No Call Zone-- Court issues ban on cell phone use

By Paul Janczewski

Legal News

An occasional nuisance in court. Many times a distraction. And we're not talking about attorneys.

No, the items in question are cell phones. And lately, because of all the multi-media tasks available in this high-tech world, the cell phone, with all its capabilities, have become a security issue.

And beginning May 17, cell phones will be banned from all Flint city and Genesee County court facilities. That means that any member of the public will not be allowed to bring their personal device into any court in the county.

"This is something that has been evolving among court officials," said Genesee County 67th District Court Judge Mark McCabe.

As executive chief judge of the Genesee County Judicial Council, McCabe said he and other members of the council have been talking about the ban for the last year or so.

"It's been bandied about on and off for a few years now, and we decided this would be a good time to act on it," he said.

The Judicial Council is comprised of chief and pro tem judges from both the 67th and 68th district courts, and the Genesee County Circuit, Probate and Family Courts. Members also include the administrators of those courts, Genesee County sheriff and prosecutor, as well as the Genesee County Bar Association.

When cell phones first came out, the main function was just making and receiving calls. And if judges had a nickel for every time one would ring, buzz, chime or play a downloaded ring tone song in court, they'd have a lot of nickels.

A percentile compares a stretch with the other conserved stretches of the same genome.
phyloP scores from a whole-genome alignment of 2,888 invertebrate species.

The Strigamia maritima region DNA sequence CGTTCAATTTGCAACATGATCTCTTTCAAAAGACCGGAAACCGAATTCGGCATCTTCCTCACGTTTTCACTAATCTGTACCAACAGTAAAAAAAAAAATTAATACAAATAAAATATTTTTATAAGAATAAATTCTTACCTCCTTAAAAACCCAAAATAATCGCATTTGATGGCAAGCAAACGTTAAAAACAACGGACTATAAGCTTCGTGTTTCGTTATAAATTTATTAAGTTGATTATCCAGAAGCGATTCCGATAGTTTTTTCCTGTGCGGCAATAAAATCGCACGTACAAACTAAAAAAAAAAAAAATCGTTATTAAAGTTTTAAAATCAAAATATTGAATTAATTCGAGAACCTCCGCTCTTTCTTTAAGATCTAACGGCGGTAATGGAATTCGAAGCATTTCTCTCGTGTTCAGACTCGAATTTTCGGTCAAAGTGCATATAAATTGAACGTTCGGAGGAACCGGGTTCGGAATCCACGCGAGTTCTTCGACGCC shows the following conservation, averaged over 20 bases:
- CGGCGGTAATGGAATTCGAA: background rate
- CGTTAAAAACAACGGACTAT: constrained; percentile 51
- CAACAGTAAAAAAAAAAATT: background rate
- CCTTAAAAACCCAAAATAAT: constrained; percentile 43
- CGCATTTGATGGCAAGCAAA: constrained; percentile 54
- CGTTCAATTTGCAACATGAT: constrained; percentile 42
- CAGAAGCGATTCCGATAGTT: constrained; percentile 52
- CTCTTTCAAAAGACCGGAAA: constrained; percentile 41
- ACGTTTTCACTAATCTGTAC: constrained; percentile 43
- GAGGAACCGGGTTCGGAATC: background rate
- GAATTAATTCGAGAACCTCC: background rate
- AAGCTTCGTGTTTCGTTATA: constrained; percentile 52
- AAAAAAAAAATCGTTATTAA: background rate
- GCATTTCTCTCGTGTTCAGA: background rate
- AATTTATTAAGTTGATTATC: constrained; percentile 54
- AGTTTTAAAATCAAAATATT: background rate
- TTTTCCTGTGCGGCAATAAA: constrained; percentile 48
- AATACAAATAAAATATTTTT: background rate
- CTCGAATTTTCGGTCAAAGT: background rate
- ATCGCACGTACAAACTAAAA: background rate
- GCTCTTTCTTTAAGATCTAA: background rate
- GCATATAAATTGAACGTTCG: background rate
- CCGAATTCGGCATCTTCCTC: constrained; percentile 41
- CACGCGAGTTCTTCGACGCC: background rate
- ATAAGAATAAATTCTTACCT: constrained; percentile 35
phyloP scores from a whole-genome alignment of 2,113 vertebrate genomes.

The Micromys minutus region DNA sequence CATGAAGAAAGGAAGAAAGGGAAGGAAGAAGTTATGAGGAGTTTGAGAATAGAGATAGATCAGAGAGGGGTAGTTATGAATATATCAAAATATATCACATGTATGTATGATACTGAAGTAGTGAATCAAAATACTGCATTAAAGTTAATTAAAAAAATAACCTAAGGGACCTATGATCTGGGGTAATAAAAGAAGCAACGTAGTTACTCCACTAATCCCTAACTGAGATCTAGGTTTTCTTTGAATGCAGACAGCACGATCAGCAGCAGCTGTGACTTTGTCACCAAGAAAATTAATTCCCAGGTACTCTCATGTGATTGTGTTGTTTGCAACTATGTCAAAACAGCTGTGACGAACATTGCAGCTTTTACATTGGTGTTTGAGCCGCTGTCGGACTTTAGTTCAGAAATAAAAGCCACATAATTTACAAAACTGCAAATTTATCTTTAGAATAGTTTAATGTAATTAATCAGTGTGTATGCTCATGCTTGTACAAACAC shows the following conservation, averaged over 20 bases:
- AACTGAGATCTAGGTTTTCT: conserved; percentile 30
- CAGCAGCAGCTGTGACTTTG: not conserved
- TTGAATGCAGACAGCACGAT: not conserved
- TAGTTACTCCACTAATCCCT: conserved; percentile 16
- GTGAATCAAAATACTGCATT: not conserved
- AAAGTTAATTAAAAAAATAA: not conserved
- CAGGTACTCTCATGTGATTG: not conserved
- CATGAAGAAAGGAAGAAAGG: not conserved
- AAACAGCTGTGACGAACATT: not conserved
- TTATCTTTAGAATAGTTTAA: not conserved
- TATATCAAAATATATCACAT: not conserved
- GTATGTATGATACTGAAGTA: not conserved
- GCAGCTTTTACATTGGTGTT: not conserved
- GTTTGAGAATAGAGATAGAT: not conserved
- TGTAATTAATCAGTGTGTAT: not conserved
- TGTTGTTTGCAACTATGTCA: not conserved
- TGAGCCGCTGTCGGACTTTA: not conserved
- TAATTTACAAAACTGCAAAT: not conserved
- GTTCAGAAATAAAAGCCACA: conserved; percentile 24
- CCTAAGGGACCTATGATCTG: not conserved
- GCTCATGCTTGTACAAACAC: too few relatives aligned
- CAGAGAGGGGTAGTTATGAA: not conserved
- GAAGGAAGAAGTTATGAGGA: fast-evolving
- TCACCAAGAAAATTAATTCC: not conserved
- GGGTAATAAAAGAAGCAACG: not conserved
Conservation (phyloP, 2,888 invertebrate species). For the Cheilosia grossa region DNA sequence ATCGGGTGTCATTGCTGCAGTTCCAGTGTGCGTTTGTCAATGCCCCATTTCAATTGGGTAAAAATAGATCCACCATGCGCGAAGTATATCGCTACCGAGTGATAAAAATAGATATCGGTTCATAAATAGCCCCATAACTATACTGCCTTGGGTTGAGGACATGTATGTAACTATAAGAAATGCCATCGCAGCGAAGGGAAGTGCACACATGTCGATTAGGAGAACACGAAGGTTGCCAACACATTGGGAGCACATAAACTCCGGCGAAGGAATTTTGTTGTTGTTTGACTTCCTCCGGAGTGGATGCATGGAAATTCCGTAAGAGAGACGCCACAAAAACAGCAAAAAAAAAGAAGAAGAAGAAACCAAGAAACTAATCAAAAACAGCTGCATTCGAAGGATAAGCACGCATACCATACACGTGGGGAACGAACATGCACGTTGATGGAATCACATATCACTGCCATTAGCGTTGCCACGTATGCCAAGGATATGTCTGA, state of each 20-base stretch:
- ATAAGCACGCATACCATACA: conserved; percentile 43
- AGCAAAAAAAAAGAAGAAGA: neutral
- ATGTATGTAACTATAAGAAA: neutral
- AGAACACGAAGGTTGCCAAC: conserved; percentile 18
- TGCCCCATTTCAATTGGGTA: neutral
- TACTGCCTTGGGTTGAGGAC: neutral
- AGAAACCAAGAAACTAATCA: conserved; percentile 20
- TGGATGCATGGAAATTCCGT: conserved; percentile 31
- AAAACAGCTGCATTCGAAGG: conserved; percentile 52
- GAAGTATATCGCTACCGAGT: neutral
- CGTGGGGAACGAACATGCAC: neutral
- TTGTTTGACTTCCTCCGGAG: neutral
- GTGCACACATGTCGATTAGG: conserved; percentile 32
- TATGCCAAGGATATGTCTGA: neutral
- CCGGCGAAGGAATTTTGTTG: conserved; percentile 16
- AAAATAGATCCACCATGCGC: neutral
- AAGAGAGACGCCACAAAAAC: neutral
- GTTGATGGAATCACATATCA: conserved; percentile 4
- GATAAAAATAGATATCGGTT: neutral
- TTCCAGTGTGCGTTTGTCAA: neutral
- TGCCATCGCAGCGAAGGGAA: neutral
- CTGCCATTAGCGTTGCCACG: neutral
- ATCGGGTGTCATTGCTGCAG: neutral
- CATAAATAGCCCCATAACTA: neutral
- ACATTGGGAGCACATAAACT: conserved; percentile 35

Those court distractions mainly occurred when a member of the public would forget to turn their device off upon entering a court, despite signs posted in numerous places in the courthouse and on courtroom entrance doors. Attorneys, prosecutors, and others conducting court business also were guilty of forgetting to turn off their cell phones on occasion. Even members of the media were sometimes embarrassed when their cell phones caused the annoyance.

"When cell phones were just 'cell phones,' it was an issue of court decorum when they went off," McCabe said.

Depending on the judge, the penalties would range from a stern warning from the bench, another "gentle reminder" to shut the phone off, a confiscation of the mobile phone and even paying a fine to get it back.

"But as the technology of cell phones has developed, so to have more and more security issues evolved," McCabe said.

Now, many, if not most, devices can take pictures and videos, send text, Twitter and e-mail messages, connect to the Internet, and a multitude of other applications. And that is where the real problems start, McCabe said.

"You can do a lot of things on cell phones you could not do in the past," he said.

McCabe said the judges have seen so many of those things being done in court, they decided it was time to address the topic at the Judicial Council meeting.

A local administrative order was already in place banning obvious items from all court rooms, such as firearms, explosives, knives, box cutters, razor blades, fingernail files, scissors, knitting needles, tools such as hammers, nails and screwdrivers, and chemical sprays.

McCabe said officials have been discussing the wording of the ban and finalizing the order in recent months.